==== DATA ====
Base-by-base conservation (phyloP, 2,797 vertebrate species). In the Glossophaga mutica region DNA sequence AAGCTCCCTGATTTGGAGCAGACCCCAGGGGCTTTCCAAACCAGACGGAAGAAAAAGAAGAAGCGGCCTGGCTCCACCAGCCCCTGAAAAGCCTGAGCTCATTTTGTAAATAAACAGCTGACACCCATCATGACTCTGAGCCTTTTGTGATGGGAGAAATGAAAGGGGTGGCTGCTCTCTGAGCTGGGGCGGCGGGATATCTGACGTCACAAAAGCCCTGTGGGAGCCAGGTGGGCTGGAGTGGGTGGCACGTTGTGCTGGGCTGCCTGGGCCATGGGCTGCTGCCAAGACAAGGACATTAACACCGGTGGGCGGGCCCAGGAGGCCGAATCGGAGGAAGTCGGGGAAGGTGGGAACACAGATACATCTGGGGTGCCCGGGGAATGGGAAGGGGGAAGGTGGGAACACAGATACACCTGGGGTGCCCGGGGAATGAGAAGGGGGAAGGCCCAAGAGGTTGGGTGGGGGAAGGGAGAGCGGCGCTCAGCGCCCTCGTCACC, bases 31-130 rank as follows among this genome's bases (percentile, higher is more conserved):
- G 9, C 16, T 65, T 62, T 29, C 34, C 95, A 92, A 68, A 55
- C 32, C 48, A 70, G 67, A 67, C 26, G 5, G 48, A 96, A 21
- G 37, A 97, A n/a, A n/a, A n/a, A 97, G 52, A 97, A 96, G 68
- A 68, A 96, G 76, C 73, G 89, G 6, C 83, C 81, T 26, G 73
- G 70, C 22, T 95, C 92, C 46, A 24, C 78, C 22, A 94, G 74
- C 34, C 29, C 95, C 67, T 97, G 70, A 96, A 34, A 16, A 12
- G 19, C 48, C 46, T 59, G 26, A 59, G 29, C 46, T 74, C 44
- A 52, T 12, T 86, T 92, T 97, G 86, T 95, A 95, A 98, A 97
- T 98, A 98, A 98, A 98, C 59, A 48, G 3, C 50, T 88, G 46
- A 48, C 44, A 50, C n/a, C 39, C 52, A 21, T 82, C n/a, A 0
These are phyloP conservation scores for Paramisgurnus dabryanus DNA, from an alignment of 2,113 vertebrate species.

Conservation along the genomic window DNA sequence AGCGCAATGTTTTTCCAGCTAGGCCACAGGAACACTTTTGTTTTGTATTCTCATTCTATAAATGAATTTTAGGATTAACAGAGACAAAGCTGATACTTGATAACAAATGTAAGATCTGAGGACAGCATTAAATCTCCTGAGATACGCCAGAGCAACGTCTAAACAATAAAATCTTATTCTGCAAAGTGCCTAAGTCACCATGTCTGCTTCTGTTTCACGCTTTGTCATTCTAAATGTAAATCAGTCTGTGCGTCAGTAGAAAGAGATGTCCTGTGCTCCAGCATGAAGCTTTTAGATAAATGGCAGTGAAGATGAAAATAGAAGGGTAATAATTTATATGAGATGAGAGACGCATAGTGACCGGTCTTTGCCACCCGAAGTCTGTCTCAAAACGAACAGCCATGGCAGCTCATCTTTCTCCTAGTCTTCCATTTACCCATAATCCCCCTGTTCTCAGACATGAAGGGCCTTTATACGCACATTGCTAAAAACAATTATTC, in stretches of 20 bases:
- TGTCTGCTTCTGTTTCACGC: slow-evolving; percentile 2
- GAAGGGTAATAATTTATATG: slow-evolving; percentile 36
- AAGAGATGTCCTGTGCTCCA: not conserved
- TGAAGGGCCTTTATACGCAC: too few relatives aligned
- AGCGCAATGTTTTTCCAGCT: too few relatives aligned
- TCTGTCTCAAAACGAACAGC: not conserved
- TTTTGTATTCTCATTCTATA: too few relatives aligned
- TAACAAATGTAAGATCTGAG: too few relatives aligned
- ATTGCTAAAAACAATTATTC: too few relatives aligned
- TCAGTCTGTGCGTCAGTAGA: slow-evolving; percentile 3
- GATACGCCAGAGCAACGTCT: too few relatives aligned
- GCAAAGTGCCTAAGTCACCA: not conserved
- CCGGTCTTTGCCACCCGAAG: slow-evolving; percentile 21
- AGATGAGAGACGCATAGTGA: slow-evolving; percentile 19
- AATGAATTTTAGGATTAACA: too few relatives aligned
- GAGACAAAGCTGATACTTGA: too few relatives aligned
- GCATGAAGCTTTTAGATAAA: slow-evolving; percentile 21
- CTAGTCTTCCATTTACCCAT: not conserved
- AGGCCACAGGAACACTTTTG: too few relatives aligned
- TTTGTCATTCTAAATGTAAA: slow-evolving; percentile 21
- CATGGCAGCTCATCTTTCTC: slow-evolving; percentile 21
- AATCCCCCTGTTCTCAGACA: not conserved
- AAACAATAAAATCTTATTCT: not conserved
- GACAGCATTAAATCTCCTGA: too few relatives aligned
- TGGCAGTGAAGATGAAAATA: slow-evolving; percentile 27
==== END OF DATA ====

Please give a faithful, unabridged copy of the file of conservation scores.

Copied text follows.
Base-by-base conservation (phyloP, 2,797 vertebrate species). In the Glossophaga mutica region DNA sequence AAGCTCCCTGATTTGGAGCAGACCCCAGGGGCTTTCCAAACCAGACGGAAGAAAAAGAAGAAGCGGCCTGGCTCCACCAGCCCCTGAAAAGCCTGAGCTCATTTTGTAAATAAACAGCTGACACCCATCATGACTCTGAGCCTTTTGTGATGGGAGAAATGAAAGGGGTGGCTGCTCTCTGAGCTGGGGCGGCGGGATATCTGACGTCACAAAAGCCCTGTGGGAGCCAGGTGGGCTGGAGTGGGTGGCACGTTGTGCTGGGCTGCCTGGGCCATGGGCTGCTGCCAAGACAAGGACATTAACACCGGTGGGCGGGCCCAGGAGGCCGAATCGGAGGAAGTCGGGGAAGGTGGGAACACAGATACATCTGGGGTGCCCGGGGAATGGGAAGGGGGAAGGTGGGAACACAGATACACCTGGGGTGCCCGGGGAATGAGAAGGGGGAAGGCCCAAGAGGTTGGGTGGGGGAAGGGAGAGCGGCGCTCAGCGCCCTCGTCACC, bases 31-130 rank as follows among this genome's bases (percentile, higher is more conserved):
- G 9, C 16, T 65, T 62, T 29, C 34, C 95, A 92, A 68, A 55
- C 32, C 48, A 70, G 67, A 67, C 26, G 5, G 48, A 96, A 21
- G 37, A 97, A n/a, A n/a, A n/a, A 97, G 52, A 97, A 96, G 68
- A 68, A 96, G 76, C 73, G 89, G 6, C 83, C 81, T 26, G 73
- G 70, C 22, T 95, C 92, C 46, A 24, C 78, C 22, A 94, G 74
- C 34, C 29, C 95, C 67, T 97, G 70, A 96, A 34, A 16, A 12
- G 19, C 48, C 46, T 59, G 26, A 59, G 29, C 46, T 74, C 44
- A 52, T 12, T 86, T 92, T 97, G 86, T 95, A 95, A 98, A 97
- T 98, A 98, A 98, A 98, C 59, A 48, G 3, C 50, T 88, G 46
- A 48, C 44, A 50, C n/a, C 39, C 52, A 21, T 82, C n/a, A 0
These are phyloP conservation scores for Paramisgurnus dabryanus DNA, from an alignment of 2,113 vertebrate species.

Conservation along the genomic window DNA sequence AGCGCAATGTTTTTCCAGCTAGGCCACAGGAACACTTTTGTTTTGTATTCTCATTCTATAAATGAATTTTAGGATTAACAGAGACAAAGCTGATACTTGATAACAAATGTAAGATCTGAGGACAGCATTAAATCTCCTGAGATACGCCAGAGCAACGTCTAAACAATAAAATCTTATTCTGCAAAGTGCCTAAGTCACCATGTCTGCTTCTGTTTCACGCTTTGTCATTCTAAATGTAAATCAGTCTGTGCGTCAGTAGAAAGAGATGTCCTGTGCTCCAGCATGAAGCTTTTAGATAAATGGCAGTGAAGATGAAAATAGAAGGGTAATAATTTATATGAGATGAGAGACGCATAGTGACCGGTCTTTGCCACCCGAAGTCTGTCTCAAAACGAACAGCCATGGCAGCTCATCTTTCTCCTAGTCTTCCATTTACCCATAATCCCCCTGTTCTCAGACATGAAGGGCCTTTATACGCACATTGCTAAAAACAATTATTC, in stretches of 20 bases:
- TGTCTGCTTCTGTTTCACGC: slow-evolving; percentile 2
- GAAGGGTAATAATTTATATG: slow-evolving; percentile 36
- AAGAGATGTCCTGTGCTCCA: not conserved
- TGAAGGGCCTTTATACGCAC: too few relatives aligned
- AGCGCAATGTTTTTCCAGCT: too few relatives aligned
- TCTGTCTCAAAACGAACAGC: not conserved
- TTTTGTATTCTCATTCTATA: too few relatives aligned
- TAACAAATGTAAGATCTGAG: too few relatives aligned
- ATTGCTAAAAACAATTATTC: too few relatives aligned
- TCAGTCTGTGCGTCAGTAGA: slow-evolving; percentile 3
- GATACGCCAGAGCAACGTCT: too few relatives aligned
- GCAAAGTGCCTAAGTCACCA: not conserved
- CCGGTCTTTGCCACCCGAAG: slow-evolving; percentile 21
- AGATGAGAGACGCATAGTGA: slow-evolving; percentile 19
- AATGAATTTTAGGATTAACA: too few relatives aligned
- GAGACAAAGCTGATACTTGA: too few relatives aligned
- GCATGAAGCTTTTAGATAAA: slow-evolving; percentile 21
- CTAGTCTTCCATTTACCCAT: not conserved
- AGGCCACAGGAACACTTTTG: too few relatives aligned
- TTTGTCATTCTAAATGTAAA: slow-evolving; percentile 21
- CATGGCAGCTCATCTTTCTC: slow-evolving; percentile 21
- AATCCCCCTGTTCTCAGACA: not conserved
- AAACAATAAAATCTTATTCT: not conserved
- GACAGCATTAAATCTCCTGA: too few relatives aligned
- TGGCAGTGAAGATGAAAATA: slow-evolving; percentile 27